John Smith's eyes were colder than the Doctor's, and his smile was always distant and reserved, just like the rest of him.


He fell for Joan Redfern and she was sure her world was ending.

Desperately, she watched his instructions over and over again, hoping for some sort of clue, something to help her get through the month, something to make sure it stayed only a month, but there was nothing. She lay awake in bed at night and felt terribly, terribly alone.

Joan didn't like her, she knew, considered her just another servant. And John Smith was no better these days (not that he'd ever been much better to begin with, but Martha could put up with the distance; she just didn't know if she could put up with this). She watched as they became each other's worlds and wondered just how much more she would have to sacrifice for the sake of a man who would never look at Martha the way he looked at her.

Perhaps the worst part was knowing that if it was a choice between her happiness and John Smith's safety, she'd sacrifice anything.


"You trust me, don't you?" he'd asked, and confronted with those eyes, she'd had no choice but to agree.

As she lay awake at night and stared at the ceiling, she could see nothing but those eyes, that smile, that shock of brown hair, the energy that fuelled his every bouncing step. "Thank you," he'd said at the end of the instruction tape, and when he smiled it made it all worth it.


The Family came, and she knew she had to do something.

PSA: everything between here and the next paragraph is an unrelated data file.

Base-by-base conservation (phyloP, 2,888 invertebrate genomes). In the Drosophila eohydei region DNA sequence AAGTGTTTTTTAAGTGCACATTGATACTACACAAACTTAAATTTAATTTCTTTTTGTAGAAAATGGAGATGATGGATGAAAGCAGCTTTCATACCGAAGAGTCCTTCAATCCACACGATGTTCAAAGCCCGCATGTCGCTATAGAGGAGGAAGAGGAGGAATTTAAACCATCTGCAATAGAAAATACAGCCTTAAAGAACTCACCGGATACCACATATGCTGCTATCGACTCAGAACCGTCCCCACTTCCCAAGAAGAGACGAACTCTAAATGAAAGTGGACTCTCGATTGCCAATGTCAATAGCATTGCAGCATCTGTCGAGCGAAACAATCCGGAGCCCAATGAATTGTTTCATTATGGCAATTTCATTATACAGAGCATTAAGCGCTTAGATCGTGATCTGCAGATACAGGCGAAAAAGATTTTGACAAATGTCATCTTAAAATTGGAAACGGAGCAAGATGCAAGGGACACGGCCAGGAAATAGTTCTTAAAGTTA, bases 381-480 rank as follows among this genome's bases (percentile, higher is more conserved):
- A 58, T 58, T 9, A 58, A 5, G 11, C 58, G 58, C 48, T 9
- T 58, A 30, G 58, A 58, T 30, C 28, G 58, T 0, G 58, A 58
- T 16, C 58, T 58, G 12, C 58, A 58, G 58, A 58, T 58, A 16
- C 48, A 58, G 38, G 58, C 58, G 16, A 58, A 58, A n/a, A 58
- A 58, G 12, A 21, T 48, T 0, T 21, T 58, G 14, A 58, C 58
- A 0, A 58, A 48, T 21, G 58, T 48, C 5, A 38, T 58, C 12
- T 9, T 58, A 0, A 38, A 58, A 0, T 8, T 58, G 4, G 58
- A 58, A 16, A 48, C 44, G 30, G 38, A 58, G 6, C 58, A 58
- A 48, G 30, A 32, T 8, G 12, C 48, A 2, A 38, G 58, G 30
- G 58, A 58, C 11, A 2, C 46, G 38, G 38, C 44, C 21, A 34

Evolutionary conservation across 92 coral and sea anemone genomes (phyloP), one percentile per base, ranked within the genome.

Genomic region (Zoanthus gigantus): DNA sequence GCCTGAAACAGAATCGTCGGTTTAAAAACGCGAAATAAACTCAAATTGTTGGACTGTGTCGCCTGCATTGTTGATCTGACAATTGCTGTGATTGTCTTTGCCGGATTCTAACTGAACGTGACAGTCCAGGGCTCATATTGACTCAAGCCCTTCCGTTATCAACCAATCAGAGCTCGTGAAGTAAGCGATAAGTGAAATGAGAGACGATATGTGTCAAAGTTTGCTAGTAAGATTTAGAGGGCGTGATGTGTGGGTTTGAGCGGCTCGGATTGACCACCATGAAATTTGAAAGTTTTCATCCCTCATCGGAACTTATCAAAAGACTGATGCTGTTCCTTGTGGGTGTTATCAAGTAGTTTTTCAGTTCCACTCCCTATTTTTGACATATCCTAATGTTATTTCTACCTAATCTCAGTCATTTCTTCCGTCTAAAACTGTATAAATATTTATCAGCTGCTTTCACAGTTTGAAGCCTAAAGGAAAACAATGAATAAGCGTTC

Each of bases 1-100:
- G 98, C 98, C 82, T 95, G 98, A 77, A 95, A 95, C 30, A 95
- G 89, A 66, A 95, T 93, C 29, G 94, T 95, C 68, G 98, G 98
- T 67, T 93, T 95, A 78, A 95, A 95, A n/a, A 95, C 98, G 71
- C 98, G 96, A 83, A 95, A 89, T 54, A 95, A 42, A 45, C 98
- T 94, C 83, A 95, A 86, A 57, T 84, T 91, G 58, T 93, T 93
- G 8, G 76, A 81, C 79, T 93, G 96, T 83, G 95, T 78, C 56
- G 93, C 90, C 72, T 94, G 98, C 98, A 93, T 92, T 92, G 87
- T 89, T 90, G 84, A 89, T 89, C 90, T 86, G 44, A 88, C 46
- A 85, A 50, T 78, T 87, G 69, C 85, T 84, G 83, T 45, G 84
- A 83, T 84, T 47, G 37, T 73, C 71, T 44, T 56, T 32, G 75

"It's all up to you," he'd said, and so she tried everything she could, tried pleading and cajoling and finally slapping him in the face, but nothing worked.

Though she should have felt angry, all she felt was guilt at letting him down.

They came to the dance, and as she held a gun to a demon in human shape she hoped against hope that she would think of something soon, because nobody else could help. John Smith had just looked confused; she'd had to yell for him to run, and even then it was Joan (blasted Joan) who got them moving while Martha stayed and saved their lives.

Odd that she was the one who would have to save them all this time.

He yelled at her, asked her what she did for him, and her heart nearly broke. She wondered, then, what she did, why he kept her (like a stray refusing to leave, she thought to herself, though she stopped herself from saying it).

Then she felt the key to the TARDIS, cold metal against her skin, and remembered saving his life and him saying thank you and those eyes and that smile and a blue box that was bigger on the inside and forced back the tears.

The boy brought them the watch and she knew they were all saved. She heard John Smith speak with the Doctor's voice and was happier than she'd been in forever (or so it seemed). She told him she loved him (and hoped he'd forget the next day) and left him to decide, hoping against hope that he'd make the right choice, because she needed her Doctor back.

Even after all this, she still trusted him.


He came back, in the end, and she knew she'd been right.

They stood together and looked over rolling hills and babbling brooks and fields guarded by real life scarecrows and prepared to move on, because that was what the Doctor did, he moved on (and somewhere, a voice in her mind whispered that he'd do the same to her some day, but she ignored it). He thanked her and hugged her and then they were ready to go, ready to leave for adventures beyond the stars.

He'd sacrificed himself, in the end, sacrificed a wife and children and a life of love and happiness, his last chance for a family (since his were gone forever, the victims of their own pride), and Martha knew that moving on for him was the only way he could go on. They stepped into the TARDIS, leaving this world behind, leaving behind boys with guns and the threat of war.

Moving on, she knew, was the way he survived.